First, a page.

BOB: And comfortably competitive in what ways? Can you give an example?
FAITH: Sure. I mean, I think what’s interesting is when you take people who are really good public communicators who can do public scholarship… You know, there might’ve been a time when I, for example, would try in some way to get a journalist to be interested in a topic that I am also interested in. And anymore most of the time, unless it’s quite obvious, I end up feeling like I should just go ahead and write whatever that thing is, as opposed to relying on somebody else to do it. And I do that all the time. Because there’s just a whole set of issues that I think are incredibly relevant to the work I do that, you know, that I understand the pressures in the journalism world are intense. And so – and I don’t understand all of them. And so – but I also feel like I – you know, for science communicators who have the ability to also write science there’s a way that, you know, you do that. And it does raise issues around solidarity, around payment and things like that, you know, if you’re writing something that a freelance journalist might write. But I don’t think that’s true. I mean, often I will try to get folks interested, and if they’re not then I do feel like I – it’s something I will do myself.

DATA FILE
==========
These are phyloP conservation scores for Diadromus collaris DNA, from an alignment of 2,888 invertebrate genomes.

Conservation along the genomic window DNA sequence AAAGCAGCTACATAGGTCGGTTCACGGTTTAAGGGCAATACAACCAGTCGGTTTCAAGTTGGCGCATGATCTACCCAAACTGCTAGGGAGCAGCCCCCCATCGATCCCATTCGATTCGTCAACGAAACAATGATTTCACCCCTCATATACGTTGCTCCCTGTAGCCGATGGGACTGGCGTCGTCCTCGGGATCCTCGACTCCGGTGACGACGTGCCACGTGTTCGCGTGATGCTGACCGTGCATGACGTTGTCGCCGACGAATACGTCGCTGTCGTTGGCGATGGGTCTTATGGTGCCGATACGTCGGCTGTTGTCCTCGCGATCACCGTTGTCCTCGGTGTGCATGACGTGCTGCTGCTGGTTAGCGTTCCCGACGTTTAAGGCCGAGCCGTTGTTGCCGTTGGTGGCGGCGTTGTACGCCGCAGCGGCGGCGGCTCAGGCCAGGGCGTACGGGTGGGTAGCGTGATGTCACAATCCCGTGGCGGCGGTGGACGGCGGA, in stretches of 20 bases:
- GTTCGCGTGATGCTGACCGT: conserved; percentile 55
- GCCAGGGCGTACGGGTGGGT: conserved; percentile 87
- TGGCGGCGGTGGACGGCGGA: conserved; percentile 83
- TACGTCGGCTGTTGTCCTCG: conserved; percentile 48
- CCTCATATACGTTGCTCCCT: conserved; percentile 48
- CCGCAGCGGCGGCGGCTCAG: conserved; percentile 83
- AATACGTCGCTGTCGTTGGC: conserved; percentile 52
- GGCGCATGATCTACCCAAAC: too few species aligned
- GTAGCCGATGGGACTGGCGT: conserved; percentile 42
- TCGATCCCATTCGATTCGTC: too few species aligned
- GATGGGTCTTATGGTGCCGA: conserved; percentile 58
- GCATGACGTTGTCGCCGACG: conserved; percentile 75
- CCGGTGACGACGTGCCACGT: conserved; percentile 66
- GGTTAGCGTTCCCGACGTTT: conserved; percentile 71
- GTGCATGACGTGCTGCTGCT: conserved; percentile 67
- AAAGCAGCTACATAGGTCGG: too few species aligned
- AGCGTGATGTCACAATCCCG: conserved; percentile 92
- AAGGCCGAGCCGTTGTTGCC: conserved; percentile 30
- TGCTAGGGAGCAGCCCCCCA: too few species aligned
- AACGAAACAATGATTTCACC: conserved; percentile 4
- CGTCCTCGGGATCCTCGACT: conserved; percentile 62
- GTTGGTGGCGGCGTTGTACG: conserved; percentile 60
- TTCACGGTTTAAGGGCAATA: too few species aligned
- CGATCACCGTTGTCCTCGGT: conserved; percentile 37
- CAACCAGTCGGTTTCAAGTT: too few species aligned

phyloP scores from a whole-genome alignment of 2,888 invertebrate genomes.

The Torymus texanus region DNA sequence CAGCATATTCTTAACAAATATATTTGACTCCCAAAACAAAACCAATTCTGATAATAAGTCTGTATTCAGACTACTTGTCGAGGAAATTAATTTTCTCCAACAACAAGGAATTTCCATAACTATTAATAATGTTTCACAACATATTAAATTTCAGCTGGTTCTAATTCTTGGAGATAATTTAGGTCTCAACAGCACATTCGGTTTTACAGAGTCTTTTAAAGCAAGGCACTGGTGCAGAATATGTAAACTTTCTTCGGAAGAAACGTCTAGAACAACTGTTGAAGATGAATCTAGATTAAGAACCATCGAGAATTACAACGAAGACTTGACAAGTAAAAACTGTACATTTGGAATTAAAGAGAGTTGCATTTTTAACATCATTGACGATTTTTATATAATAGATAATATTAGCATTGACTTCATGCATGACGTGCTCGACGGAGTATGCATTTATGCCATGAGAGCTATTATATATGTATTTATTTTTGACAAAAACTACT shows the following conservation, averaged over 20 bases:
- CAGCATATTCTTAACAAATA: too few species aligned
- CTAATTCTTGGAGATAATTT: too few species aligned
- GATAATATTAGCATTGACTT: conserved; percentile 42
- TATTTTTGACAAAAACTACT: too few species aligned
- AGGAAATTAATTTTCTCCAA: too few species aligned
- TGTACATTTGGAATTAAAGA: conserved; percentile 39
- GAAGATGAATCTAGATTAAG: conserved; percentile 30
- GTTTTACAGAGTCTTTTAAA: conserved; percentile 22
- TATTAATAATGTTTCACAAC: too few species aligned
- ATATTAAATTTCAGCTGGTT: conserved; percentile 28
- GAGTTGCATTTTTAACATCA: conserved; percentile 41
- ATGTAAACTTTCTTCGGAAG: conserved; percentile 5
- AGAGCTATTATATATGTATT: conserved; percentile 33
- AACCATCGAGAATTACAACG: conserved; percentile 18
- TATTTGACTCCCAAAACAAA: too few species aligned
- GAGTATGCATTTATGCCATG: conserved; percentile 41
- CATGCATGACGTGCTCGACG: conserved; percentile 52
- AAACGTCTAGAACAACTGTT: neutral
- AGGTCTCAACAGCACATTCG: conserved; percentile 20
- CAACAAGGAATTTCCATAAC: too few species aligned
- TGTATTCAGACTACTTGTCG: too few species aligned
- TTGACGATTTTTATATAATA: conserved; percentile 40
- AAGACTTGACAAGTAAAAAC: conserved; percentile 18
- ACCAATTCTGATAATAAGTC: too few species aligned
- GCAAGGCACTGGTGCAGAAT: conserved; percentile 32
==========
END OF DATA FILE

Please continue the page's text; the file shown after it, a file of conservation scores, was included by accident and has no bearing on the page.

BOB: It’s an interesting note that you end your book on, and it’s about how communication is actually a distraction sometimes from power. You say that climate change is an example of a topic where decades have been spent enhancing communication efforts by the science community that could perhaps have been better spent addressing its root causes. And discursive power isn’t enough to overcome power imbalances in other arenas, right? So I’m not sure what you were in when you wrote those lines. How do you feel about the agency of science communication? You’ve advanced this different alternative paradigm. What are you saying ultimately about science communication and power? Which one should we work on? Can we work on both at the same time, or are you saying communication, yes, but you really need to focus on power?